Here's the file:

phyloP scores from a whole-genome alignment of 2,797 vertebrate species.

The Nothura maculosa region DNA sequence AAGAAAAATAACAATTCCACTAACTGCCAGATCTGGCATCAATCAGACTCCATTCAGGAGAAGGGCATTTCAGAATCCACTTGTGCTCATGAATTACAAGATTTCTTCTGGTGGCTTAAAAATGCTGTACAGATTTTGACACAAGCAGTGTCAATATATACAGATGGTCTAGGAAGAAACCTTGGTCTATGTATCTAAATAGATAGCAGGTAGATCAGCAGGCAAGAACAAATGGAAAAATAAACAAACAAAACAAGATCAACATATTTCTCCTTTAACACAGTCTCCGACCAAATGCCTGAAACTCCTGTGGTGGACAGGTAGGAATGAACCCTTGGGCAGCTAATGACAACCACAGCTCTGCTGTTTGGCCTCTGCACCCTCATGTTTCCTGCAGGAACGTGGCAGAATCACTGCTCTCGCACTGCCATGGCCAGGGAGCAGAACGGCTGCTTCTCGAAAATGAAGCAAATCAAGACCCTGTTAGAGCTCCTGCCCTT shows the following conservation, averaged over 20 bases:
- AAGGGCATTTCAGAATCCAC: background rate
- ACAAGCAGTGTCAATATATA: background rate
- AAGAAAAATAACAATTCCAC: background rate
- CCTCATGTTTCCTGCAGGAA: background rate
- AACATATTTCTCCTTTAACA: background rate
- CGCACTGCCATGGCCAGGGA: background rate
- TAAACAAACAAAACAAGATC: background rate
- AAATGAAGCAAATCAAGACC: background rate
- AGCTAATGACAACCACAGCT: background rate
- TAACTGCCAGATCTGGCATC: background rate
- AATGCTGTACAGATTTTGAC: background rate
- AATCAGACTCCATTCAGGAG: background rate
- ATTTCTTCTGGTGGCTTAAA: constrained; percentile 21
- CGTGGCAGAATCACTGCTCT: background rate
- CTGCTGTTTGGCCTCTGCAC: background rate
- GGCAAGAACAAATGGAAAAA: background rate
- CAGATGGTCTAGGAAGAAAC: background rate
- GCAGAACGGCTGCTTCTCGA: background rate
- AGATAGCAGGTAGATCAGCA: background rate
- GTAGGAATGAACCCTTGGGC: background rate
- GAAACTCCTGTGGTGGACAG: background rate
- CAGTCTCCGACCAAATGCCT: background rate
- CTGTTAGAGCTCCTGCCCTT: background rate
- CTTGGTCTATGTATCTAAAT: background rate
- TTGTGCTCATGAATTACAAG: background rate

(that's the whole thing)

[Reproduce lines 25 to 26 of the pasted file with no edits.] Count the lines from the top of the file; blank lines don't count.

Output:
- CTGTTAGAGCTCCTGCCCTT: background rate
- CTTGGTCTATGTATCTAAAT: background rate